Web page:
Her eyes rimmed red as tears began to form. He sat in silence, empty of feeling having poured them out. Again.
It was quiet in Jenny’s office as we sat with our feelings, our pain. Another fatal overdose. Another life lost. Another friend, son, brother, gone. He was 28.
These times when we’ve poured ourselves out, when we feel empty of caring, these are the times we question: Is this where I should be?
I know we follow a Savior who emptied himself out but we are not him. We need a constant filling. So we gather in an office or take a walk in the bright sunshine. We pull close to another who understands this pain and we ask together if we can handle death’s sting.
Maybe this is the cross Jesus said we needed to carry.
We look for endless blessings and joy, the kind that doesn’t hurt, the kind that keeps us bubbling over. Somehow we have this notion that this is the life of following Jesus. It’s not. It may be a glimpse of heaven but on earth it’s fleeting.
That wasn’t the end of sorrow for me this week. More would come, Family would face unexpected life threatening illness and a mom would wonder how much more. It would continue to feel like a week of trials and questions we’re afraid to say out loud.
It’s Friday, but Sunday is coming. Resurrection Sunday is coming and we will proclaim:
He is risen. HE IS RISEN INDEED
But He poured Himself out to fill a vessel brand new; a servant in form and a man indeed. The very likeness of humanity, 8 He humbled Himself, obedient to death— a merciless death on the cross! 9 So God raised Him up to the highest place and gave Him the name above all.
To my friends laboring in churches that feel stagnant and wonder if they’re touching souls.
You know what the good news is? The good news is that the ministry that seems to take place the most isn’t inside the church anyway. I’m going to guess some folks don’t even know they’re ministering but God knows. That’s really what we’re about. The Salvation Army. Not Sunday morning church. That’s a club too often. But in our Adult Rehabilitation Centers and shelters and after school care and day camps and the things least likely, that’s where God’s love is being shown. I’m going to go out on a limb and say it’s even shown in fall festivals put on by a bunch of alcoholics and addicts, some dressing up as women any chance they get, but doing this because they want to do it for someone else. They want to see the kids laugh and squeal and try to get all the candy they can get.
Then there are Sundays like this one where a guy who is bringing the morning message starts by giving a list of what he was doing three years ago. Of stealing from his family, having black outs and shooting up at his job. He talks about the tracks on his arm that are now tracks on his heart because he let Jesus walk there and He’s left his mark.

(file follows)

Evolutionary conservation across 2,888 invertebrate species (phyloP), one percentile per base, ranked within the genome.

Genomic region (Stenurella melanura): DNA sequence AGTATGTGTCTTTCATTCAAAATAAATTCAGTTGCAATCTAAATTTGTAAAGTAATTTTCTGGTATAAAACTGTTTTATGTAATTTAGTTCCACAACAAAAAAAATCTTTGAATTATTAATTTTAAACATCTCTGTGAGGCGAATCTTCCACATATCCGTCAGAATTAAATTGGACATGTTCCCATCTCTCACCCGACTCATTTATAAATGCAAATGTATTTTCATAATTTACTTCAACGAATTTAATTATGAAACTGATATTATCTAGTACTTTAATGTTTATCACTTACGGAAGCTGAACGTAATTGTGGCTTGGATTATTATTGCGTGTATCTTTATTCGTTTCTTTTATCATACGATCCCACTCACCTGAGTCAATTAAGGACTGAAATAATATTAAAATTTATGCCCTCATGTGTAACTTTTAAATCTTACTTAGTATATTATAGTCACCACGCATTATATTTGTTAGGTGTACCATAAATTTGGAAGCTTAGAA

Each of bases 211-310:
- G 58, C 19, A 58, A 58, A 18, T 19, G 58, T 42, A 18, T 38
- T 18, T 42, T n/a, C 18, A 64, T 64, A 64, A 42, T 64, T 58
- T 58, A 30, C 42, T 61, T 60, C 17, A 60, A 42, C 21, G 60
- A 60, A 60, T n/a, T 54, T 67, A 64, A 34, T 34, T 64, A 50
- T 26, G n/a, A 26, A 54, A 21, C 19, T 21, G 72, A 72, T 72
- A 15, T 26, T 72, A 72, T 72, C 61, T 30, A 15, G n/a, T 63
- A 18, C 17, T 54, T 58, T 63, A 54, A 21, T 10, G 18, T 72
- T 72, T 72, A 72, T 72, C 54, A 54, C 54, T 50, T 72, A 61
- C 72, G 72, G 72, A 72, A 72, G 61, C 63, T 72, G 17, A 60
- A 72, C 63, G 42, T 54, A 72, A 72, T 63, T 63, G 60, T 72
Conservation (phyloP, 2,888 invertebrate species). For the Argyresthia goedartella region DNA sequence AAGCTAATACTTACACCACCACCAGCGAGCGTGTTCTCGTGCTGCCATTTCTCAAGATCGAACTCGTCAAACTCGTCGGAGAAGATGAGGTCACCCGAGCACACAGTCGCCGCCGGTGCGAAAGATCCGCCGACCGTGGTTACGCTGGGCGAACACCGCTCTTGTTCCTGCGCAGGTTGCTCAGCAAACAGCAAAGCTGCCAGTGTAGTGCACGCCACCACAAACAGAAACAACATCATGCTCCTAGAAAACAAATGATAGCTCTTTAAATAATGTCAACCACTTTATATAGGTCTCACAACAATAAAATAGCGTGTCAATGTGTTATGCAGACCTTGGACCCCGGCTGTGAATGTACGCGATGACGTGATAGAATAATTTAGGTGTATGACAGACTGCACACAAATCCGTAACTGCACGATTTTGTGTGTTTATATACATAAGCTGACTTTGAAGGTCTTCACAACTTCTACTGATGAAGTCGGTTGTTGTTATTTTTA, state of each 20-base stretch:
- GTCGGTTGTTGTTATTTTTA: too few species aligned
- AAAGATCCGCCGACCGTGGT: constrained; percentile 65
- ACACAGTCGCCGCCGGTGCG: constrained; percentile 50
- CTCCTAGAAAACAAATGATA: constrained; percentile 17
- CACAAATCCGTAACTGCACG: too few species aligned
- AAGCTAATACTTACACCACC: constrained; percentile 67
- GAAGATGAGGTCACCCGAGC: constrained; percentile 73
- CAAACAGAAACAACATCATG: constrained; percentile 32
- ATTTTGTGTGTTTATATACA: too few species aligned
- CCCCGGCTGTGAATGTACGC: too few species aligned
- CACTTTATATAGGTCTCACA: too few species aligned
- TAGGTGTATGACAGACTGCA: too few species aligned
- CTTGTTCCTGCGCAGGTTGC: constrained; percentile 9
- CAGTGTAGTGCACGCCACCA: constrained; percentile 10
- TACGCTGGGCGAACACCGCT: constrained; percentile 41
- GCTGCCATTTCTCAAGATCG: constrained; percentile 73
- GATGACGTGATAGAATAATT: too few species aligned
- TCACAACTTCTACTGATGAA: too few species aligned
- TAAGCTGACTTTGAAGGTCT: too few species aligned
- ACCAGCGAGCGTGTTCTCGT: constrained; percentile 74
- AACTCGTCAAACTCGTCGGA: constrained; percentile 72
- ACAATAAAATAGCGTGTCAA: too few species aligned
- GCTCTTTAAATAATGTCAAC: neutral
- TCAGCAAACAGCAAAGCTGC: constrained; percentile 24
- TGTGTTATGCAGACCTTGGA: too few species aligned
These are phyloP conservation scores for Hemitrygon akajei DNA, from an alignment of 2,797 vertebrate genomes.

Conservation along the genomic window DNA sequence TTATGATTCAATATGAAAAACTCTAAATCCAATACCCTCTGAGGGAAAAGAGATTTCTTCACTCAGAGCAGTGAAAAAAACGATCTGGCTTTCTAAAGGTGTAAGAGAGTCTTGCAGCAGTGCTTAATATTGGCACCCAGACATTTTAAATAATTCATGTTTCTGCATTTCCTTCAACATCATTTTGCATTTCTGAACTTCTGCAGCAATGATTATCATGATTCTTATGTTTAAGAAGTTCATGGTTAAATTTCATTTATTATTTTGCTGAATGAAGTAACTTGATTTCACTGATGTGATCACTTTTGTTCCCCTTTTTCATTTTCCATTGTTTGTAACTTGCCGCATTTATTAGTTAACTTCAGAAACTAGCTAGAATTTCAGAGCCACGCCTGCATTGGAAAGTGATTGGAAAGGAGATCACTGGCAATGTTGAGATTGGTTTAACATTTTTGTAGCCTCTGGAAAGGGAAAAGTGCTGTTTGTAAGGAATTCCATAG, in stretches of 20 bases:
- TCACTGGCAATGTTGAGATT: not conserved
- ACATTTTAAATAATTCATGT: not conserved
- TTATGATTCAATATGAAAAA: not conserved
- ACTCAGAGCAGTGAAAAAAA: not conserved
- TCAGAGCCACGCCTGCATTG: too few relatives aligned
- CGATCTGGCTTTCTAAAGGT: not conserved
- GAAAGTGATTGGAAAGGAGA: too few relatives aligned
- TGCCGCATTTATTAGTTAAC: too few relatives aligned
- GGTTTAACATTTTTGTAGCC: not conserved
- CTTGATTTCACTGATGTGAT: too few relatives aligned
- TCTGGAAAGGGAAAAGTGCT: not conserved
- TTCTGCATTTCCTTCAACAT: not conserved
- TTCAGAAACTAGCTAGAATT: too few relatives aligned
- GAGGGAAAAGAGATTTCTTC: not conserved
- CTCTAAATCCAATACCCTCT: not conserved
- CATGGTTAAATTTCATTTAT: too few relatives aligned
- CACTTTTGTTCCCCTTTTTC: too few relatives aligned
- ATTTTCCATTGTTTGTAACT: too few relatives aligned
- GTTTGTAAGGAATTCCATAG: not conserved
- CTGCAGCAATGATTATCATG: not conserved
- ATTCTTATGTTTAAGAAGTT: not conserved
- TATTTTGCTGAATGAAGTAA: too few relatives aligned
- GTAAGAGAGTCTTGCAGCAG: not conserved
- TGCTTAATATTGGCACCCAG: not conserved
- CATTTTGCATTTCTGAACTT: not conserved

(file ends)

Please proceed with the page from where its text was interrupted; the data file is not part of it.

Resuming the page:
Terrance stands in the aisle holding suitcases with labels stuck to them that say “gossip”, “lust”, “stealing”, “laziness”, and so on. He stands there as the music begins to play and he takes his baggage to the altar and he dances to Take Me to the King because Jesus dances in his heart.
Do you need to hear more? More of how ministry really looks?
It looks like Carlos standing behind the pulpit and telling us “Good doesn’t lead to God, God leads us to good.” He talks about change and discipline determining direction and that it’s not how fast you go but how strong you grow and he’s still working on it.
Jeff always gets me. He’s the one with the almost silly smile on his face, the smile that won’t go away because he remembers living under that bridge 4 years ago. FOUR YEARS AGO! He talks about how God “attracted” him to this old building and through the counselors who don’t go to our church but believe in a mighty God, how they showed him a new way to live but not before we filled his belly and gave him clean clothes. That opened his ears to listen to this new way to live and he is grateful. First to God because he’s not under the bridge anymore but under God’s grace that covers him and gives him that smile.
And you know Eric can sing. I’ve told you about his voice but today, oh, today it was something else the way he sang those words that speak of the scary, but strong, faith. That song that surrenders all to Jesus. And John learned to play it on ukulele because they both met Phil a year ago and there was something about the meeting that God used to touch all of our hearts.
I didn’t even mention John, the one who’s deaf but read the scripture this morning with his voice and hands because God speaks to us in many ways and he speaks to me through John who never lets his deafness be an excuse for not hearing the call to a sober life.
Ministry seldom looks organized. You know, in that scheduled sort of way. Sunday is when we celebrate the ministry that has happened all week. It will happen again this week and who knows how or where God’s spirit will move and be seen. Maybe He’ll move through us (if we allow him to move in us) or maybe our part is unseen and on our knees. But it’s happening. Don’t ever forget that.